Enjoying the Dias Museum Complex
Another sunny day in Mosselbaai and we were heading back to town to visit the Dias Museum Complex. Having read more about the museum and all it encompassed, we were keen to get an early start and spend the morning there. First, though we headed to Seven Seas Marine, because what's a stop in a seaside town without visiting the local chandlery? We found some sail slides that might replace all those we broke and chatted with the owner's son for a bit. Then we needed a cuppa and The Old Boat Yard tea room with a craft shop attached was on the way and looked appealing. We stopped for a French press coffee and a wonderful chat with the owner, Annamarie. This is a friendly little port!
We finally made it to the museum by 10am. What a gem of a place! The museum complex is comprised of several buildings with a lovely botanical garden in the center. We entered through a replica of a granary built in 1786 by the Dutch East India Company. After purchasing our tickets, we stepped out into the bright sunlight and the gardens. David checked out the sundial …which, he determined on this sunny day, was quite accurate.
The views of Santos Beach were outstanding as we headed towards the maritime museum building. It was on this very beach that Dias made his first foray ashore in South Africa.
I was particularly interested in the Post Office Tree which sits in the botanic gardens under a large, spreading milkwood tree thought to be more than 500 years old. I love this kind of stuff. Here's the story. In 1500, a Portuguese navigator, Pedro d'Ataide, returning from India, left a message in a boot hanging from a tree near a known fresh-water spring, warning that Calcutta had been overtaken by Borneans and was no longer safe for Portuguese. In 1501, Joao da Nova found the note and diverted his fleet to Malacca to avoid altercation. In this way, the first “post office” in South Africa was founded.
Sailors have left and retrieved letters and notes here and many other well-documented places for centuries. We came prepared with written postcards and stamps and I, of course, felt compelled to mail them from the famous Post Office Tree. The museum has provided a large “shoe” mail box in which to deposit them and has promised to hand cancel them, providing the unique, official Post Office Tree postmark.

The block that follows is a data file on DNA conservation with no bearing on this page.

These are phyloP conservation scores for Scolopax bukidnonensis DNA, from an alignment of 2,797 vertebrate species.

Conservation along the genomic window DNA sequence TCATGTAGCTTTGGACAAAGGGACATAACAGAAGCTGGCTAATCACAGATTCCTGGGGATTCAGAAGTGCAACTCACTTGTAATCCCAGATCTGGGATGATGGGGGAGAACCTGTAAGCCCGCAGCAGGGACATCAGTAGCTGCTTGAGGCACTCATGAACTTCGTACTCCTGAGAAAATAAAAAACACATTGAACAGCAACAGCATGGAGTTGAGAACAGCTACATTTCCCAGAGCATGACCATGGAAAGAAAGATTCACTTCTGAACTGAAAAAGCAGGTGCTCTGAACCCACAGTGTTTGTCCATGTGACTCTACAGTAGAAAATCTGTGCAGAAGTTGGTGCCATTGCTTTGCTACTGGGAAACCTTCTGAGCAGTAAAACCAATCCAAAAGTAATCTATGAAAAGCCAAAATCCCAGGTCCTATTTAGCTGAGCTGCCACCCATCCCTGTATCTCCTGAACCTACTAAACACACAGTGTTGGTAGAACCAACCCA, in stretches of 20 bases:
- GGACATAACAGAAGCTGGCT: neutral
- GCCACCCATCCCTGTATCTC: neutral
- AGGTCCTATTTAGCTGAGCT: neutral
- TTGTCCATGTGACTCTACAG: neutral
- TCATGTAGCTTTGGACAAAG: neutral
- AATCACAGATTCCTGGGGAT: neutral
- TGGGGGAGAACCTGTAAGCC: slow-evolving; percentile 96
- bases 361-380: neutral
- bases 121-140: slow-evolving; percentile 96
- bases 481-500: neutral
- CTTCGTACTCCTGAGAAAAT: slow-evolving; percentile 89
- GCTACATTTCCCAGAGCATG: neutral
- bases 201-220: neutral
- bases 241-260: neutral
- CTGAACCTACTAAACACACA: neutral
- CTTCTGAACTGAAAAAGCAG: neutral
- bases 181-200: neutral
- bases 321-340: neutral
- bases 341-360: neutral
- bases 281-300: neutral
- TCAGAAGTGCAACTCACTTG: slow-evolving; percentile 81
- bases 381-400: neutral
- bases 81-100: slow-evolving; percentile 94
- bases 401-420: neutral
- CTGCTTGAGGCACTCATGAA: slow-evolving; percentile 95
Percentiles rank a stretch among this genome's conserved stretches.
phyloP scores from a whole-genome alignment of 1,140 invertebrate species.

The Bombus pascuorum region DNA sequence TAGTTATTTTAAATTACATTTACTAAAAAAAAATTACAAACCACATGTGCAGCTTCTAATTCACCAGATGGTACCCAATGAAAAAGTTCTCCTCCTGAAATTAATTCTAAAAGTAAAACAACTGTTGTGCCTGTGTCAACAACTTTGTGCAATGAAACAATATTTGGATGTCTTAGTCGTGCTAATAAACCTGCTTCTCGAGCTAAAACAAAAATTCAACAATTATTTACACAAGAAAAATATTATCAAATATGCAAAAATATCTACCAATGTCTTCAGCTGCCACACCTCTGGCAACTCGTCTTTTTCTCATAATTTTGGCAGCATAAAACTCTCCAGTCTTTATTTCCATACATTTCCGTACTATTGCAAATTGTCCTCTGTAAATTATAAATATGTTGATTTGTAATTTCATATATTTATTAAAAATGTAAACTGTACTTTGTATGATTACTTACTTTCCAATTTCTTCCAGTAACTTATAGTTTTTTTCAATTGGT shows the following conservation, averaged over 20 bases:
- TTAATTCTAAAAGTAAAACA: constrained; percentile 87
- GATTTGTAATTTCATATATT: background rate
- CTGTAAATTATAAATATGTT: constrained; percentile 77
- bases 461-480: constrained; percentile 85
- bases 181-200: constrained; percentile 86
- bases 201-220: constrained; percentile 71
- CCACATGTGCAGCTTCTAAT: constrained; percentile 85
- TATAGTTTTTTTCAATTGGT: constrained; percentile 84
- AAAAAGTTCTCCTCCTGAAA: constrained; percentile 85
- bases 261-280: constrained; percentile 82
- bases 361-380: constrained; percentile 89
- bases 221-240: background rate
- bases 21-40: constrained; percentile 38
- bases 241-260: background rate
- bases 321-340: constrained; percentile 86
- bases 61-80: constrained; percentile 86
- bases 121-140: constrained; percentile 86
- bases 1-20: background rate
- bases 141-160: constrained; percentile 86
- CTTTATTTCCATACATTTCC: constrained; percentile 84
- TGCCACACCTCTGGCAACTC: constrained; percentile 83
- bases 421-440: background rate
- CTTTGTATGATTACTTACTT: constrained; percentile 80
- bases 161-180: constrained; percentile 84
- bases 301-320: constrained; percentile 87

In 1988, a full-size replica of Dias' caravel, built in Portugal, set sail from Lisbon to celebrate the 500th anniversary of Dias' landing in Mosselbaai. On arrival and after much fanfare, the ship was laboriously transported from the harbor and moved intact to the museum where it is now proudly displayed. The maritime museum building, by the way, was built in 1901 as a granary and saw mill. It was adapted in 1987 to serve as the maritime museum.
We were able to board the caravel and explore above and below decks. There were some modern conveniences installed on the replica for the crew ... like heads, a galley and sleeping quarters. The original caravel had sleeping quarters only for the captain and no galley or heads. The 1488 crew slept out in the elements, cooked on deck and the toilet facilities? Well ... rough accommodations. We definitely prefer life aboard Nine of Cups.
We were intrigued with the extensive cartography display showing “world” charts during the Age of Discovery (15th-17th centuries) and methods of determining location at sea. One map, purportedly stolen by the Columbus brothers, was purposefully altered to keep navigation information about routes to the “new world” secret.
There's a pleasant circular walk down the hill overlooking the beach past some replica cottages built on original foundations. We couldn't help admire Nine of Cups from our vantage point.
The last stop was the Shell Museum where, as expected, there was a large collection of shells from around the world. The exhibits were quite interesting and definitely more than a bunch of shells laid out on display. One exhibit highlighted the many uses of mollusks by man … from ink colors (sepia and purple) to food to adornment to working tools.
We had never really considered copulation methods in mollusks, but were surprised to discover that even slugs and snails have a love life. Always something new to ponder.
Once again, we met interesting people and chatted with folks throughout our museum visit. Mario and Grace were visiting from Adelaide and we had lots to talk about. We met Brigita who happily did a bit of research for us on finding some local traditional fabric called “shweshwe”. Belinda, her sister-in-law, joined in the chat. Belinda's husband owned the chandlery we had visited earlier in the day. Everyone asked lots of questions about Nine of Cups and life aboard. They offered friendly assistance for anything we needed.
Brigita related the story of 80-year-old Heinz, a solo sailor who had circumnavigated three times and decided that Mosselbaai was the place he wanted to settle for the rest of his life … and he did. We understand his enthusiasm for Mosselbaai. It's gorgeous here. We're on the look-out for him in town. Oh, the stories he could tell!